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CEREBRAL PALSY The term cerebral palsy refers to any one of a number of neurological disorders that appear in infancy or early childhood and permanently affect body movement and muscle coordination but don’t worsen over time. Even though cerebral palsy affects muscle movement, it isn’t caused by problems in the muscles or nerves. It is caused by abnormalities in parts of the brain that control muscle movements.
The majority of children with cerebral palsy are born with it, although it may not be detected until months or years later.
The early signs of cerebral palsy usually appear before a child reaches 3 years of age. The most common are a lack of muscle coordination, stiff or tight muscles and exaggerated reflexes, walking with one foot or leg dragging, and muscle tone that is either too stiff or too floppy.
A small number of children have cerebral palsy as the result of brain damage in the first few months or years of life, brain infections such as bacterial meningitis or viral encephalitis, or head injury from a motor vehicle accident, a fall, or child abuse.
Cystic Fibrosis is an inherited disease caused by an altered gene. Cystic fibrosis is characterized by the production of abnormally thick and sticky mucus which most frequently obstructs the lungs and pancreas. This lung obstruction makes breathing difficult and leads to progressive chronic and life-threatening lung infections.
Cystic fibrosis occurs most commonly among whites. The median age of survival in 2006 was 36.9 years compared to 25 years in 1985, 14 years in 1969 and five years in 1955.
Down syndrome (DS), also called Trisomy 21, is a condition in which extra genetic material causes delays in the way a child develops, both mentally and physically. It affects about 1 in every 800 babies.
In most cases of Down syndrome, a child gets an extra chromosome 21 — for a total of 47 chromosomes instead of 46. Although no one knows for sure why DS occurs and there's no way to prevent the chromosomal error that causes it, scientists do know that women age 35 and older have a significantly higher risk of having a child with the condition.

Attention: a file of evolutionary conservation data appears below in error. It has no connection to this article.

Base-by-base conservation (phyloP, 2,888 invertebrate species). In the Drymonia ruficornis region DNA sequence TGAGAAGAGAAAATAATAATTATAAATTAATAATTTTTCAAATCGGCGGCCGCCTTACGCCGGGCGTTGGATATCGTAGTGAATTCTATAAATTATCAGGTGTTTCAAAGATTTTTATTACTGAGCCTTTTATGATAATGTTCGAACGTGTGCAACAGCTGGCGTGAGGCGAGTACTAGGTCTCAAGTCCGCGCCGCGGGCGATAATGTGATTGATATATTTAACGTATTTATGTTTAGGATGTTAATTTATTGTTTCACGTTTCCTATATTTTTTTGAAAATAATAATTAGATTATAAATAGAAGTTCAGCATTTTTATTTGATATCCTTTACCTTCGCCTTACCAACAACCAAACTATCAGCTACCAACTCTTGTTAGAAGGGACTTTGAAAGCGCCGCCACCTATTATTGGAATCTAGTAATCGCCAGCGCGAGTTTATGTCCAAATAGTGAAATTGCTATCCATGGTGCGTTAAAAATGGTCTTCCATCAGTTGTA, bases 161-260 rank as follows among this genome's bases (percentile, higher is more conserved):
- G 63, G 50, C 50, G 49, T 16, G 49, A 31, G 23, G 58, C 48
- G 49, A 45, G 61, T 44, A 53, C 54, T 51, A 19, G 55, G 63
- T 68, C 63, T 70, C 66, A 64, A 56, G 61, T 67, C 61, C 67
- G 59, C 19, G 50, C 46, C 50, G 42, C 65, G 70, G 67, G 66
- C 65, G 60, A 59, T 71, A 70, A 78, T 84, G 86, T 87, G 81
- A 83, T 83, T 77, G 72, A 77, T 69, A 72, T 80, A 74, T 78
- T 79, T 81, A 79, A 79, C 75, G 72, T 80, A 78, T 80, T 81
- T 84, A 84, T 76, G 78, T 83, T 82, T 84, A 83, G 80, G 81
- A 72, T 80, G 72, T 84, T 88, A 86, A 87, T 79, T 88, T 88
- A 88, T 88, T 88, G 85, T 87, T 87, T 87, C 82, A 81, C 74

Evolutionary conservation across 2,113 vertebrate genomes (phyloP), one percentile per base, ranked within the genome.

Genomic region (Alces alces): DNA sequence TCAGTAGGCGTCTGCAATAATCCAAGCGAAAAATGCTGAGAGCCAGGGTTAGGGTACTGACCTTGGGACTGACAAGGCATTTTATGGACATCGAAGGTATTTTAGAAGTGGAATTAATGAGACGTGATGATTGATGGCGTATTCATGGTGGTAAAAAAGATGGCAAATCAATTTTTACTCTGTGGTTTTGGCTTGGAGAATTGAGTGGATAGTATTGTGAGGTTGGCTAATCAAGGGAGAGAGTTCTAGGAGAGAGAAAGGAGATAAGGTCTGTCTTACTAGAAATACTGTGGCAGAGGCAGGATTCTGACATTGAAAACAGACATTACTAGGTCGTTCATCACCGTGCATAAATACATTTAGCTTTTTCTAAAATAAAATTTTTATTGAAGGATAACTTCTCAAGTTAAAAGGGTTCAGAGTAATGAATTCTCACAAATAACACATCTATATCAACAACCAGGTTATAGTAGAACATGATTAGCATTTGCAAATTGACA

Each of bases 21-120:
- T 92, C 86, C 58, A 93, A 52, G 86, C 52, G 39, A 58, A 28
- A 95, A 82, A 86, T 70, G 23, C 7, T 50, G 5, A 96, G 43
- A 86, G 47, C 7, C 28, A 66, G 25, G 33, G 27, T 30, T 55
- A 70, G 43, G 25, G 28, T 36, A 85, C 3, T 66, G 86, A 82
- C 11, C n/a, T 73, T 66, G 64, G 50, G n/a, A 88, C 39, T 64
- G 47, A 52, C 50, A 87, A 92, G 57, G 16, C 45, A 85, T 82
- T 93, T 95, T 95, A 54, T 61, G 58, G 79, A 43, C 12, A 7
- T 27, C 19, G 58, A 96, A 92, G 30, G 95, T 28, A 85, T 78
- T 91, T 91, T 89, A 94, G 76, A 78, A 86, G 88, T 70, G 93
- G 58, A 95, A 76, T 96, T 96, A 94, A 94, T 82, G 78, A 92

Almost half of all children born with DS will have a congenital heart defect.
Approximately half of all kids with DS also have problems with hearing and vision.
Other medical conditions that may occur more frequently in kids with DS include thyroid problems, intestinal abnormalities, seizure disorders, respiratory problems, obesity, an increased susceptibility to infection, and a higher risk of childhood leukemia.
Oral-facial clefts are birth defects in which the tissues of the mouth or lip don't form properly during fetal development. In the United States, clefts occur in 1 in 700 to 1,000 births, making it one of the most common major birth defects. Clefts occur more often in kids of Asian, Latino, or Native American descent.
The good news is that both cleft lip and cleft palate are treatable. Most kids born with these can have reconstructive surgery within the first 12 to 18 months of life to correct the defect and significantly improve facial appearance.
Doctors don't know exactly why a baby develops cleft lip or cleft palate, but believe it may be a combination of genetic (inherited) and environmental factors (such as certain drugs, illnesses, and the use of alcohol or tobacco while a woman is pregnant).
These irregular-shaped blood cells die prematurely, resulting in a chronic shortage of red blood cells. Plus, they can get stuck when traveling through small blood vessels, which can slow or block blood flow and oxygen to certain parts of the body. This produces pain and can lead to the serious complications of sickle cell anemia.
There's no cure for most people with sickle cell anemia. However, treatments can relieve pain and prevent further problems associated with sickle cell anemia.
Then a relentless deterioration of mental and physical abilities occurs. The child becomes blind, deaf, and unable to swallow. Muscles begin to atrophy and paralysis sets in. Other neurological symptoms include dementia, seizures, and an increased startle reflex to noise.
The incidence of Tay-Sachs is particularly high among people of Eastern European and Askhenazi Jewish descent.